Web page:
Live livestock export review

MPI through the Minister Damien O’Connor are considering banning the export of live animals from New Zealand. Ironically this appears to be driven largely by the management, or lack of, of the countries who are receiving the animals as highlighted by the stories coming out of Sri Lanka where dairy cattle sent to stock local farms had high death rates largely, it appears, through the lack of skills by local farmers.

Last year New Zealand exported nearly 14,500 live cattle with a death rate en route of 0.06%. Anyone who is familiar with livestock will know that this is a very low rate and reflects well on the process at that stage. In 2016 over 40,000 cattle were exported so it appears numbers are reducing for a range of reasons so this decision if and when it comes in may not raise too much resistance.

The trade, worth $30 million last year, was of animals being sent mainly to China (the Sri Lanka episode was pre 2018) to be used for breeding rather than for slaughter which is what the majority of Australian cattle are exported (to Indonesia) for.

Australia exported nearly 900,000 cattle (94% for beef) for a A$1.1 billion return, a totally different scale to New Zealand and a trade that has attracted its fair share of criticism of both the shipment conditions as well as treatment when arriving at their destination.

What is not revealed from the Beehive release is does this ban extend to livestock be exported by air shipment? An expensive mode of transport reserved for high value animals this option should be retained. While it may be agreed that stewardship of animals extends well beyond the farm gate it should be able to be assumed that at some point the responsibility crosses over to the purchaser.

The Sri Lankan example highlights the issue when dealing with developing nations that may lack skills and in some cases do not share the same values when it comes to animal welfare (not looking at Sri Lanka here but Middle East examples with the now defunct sheep live export trade certainly fell within this category) and so in these situations it is a case of seller beware.

With New Zealand trying to lift the standard of both perceived and real treatment of animals it can be seen where this (likely) MPI decision is coming from.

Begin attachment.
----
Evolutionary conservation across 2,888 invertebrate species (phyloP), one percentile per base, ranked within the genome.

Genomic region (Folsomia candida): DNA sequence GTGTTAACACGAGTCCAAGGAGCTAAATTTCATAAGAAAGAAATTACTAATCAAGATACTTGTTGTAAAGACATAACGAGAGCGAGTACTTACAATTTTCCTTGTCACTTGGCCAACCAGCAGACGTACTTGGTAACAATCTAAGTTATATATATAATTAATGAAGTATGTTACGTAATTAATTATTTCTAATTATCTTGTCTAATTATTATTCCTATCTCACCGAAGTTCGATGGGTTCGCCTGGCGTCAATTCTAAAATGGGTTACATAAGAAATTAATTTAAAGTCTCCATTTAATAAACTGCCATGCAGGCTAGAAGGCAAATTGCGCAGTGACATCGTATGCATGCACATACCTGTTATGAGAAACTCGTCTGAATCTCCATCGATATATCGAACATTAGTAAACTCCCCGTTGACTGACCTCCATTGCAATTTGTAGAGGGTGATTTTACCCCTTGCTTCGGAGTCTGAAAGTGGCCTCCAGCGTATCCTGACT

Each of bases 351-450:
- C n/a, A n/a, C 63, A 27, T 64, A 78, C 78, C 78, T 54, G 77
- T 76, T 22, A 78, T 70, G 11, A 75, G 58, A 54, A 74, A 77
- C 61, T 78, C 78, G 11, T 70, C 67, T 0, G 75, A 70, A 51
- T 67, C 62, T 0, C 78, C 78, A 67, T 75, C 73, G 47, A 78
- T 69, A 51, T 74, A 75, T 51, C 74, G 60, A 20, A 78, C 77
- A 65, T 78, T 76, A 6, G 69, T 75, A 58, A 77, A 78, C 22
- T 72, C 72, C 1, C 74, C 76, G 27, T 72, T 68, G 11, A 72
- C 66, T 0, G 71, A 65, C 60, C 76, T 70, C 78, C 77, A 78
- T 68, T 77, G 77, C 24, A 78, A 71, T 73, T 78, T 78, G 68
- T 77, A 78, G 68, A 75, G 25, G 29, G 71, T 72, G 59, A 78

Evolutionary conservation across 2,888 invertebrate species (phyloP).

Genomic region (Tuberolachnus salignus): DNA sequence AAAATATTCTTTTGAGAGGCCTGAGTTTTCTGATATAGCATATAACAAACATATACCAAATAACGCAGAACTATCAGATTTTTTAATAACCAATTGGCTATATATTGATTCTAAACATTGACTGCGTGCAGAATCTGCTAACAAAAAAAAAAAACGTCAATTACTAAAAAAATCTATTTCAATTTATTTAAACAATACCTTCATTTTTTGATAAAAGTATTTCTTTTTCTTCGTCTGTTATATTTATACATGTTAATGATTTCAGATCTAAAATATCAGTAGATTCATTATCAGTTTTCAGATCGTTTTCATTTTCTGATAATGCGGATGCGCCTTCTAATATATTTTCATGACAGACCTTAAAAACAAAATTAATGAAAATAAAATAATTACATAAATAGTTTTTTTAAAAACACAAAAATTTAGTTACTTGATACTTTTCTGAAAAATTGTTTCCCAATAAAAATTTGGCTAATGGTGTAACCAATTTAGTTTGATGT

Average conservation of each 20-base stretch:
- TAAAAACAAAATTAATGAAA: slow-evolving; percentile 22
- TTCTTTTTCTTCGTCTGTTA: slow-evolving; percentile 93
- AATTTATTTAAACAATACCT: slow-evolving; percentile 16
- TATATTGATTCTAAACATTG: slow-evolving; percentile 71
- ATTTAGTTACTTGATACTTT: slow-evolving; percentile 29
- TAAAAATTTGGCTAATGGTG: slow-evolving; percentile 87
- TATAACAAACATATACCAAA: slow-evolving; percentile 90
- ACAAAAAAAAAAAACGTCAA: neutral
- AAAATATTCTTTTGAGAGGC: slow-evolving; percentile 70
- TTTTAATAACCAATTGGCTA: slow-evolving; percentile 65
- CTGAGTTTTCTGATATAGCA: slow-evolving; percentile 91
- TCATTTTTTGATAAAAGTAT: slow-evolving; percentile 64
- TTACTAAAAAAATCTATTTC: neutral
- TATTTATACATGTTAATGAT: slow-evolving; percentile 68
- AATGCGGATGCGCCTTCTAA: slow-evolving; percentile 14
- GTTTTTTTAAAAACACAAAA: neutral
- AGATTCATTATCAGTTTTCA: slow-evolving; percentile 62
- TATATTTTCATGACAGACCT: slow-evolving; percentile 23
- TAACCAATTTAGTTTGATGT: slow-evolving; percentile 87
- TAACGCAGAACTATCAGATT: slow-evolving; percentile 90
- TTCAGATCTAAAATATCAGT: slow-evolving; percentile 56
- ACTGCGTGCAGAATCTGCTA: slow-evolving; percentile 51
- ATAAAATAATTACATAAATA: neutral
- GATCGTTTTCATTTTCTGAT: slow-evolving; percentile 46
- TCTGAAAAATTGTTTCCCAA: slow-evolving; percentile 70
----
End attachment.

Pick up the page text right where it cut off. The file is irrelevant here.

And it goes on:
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Interesting but misleading title to this article. Basically, the wrong end of the stick.

Ag, thinking widely, is one of the four core human activities - those that, without which, TEOTWAWKI occurs. The four?

  1. Agriculture and food production
  2. Shelter - housing, cities and related infrastructure
  3. Transport - to link the often widely dispersed Food and Shelter locations and keep them supplied
  4. Security - to ensure that Production, Transport and Consumption are not compromised by the default human configuration of Violent Tribes

So all of these react mostly to Demand, and Resources available. 'Messing with' implies some sort of negative disturbance to either. But as the article makes clear, increasing Resource (by way of stored water) is hardly a negative for Ag. The Costco example is a quite nebulous effect on Pricing to Ag suppliers, to which they will react as always - seeking best prices elsewhere if at all possible. And the Livestock export is a rounding error in the grand scheme of things, as a PGG Wrightson spokesperson noted on RNZ this morning.

Messing? Nah - just the usual Gubmint to and fro. The Core Four carry on, regardless.


There is a difference between water-storage for CC and other-event resilience, and water-storage to flush dairy-pollution into waterways, just to increase $$$$$$$$$$$$$$ collection

On a case by case basis, I favour the first type. The danger is that they get privatised by nudge-nudge-wink-wink or by outbidding.

The Costco business model only worked in the old paradigm. Local produce and eyeball transactions are the future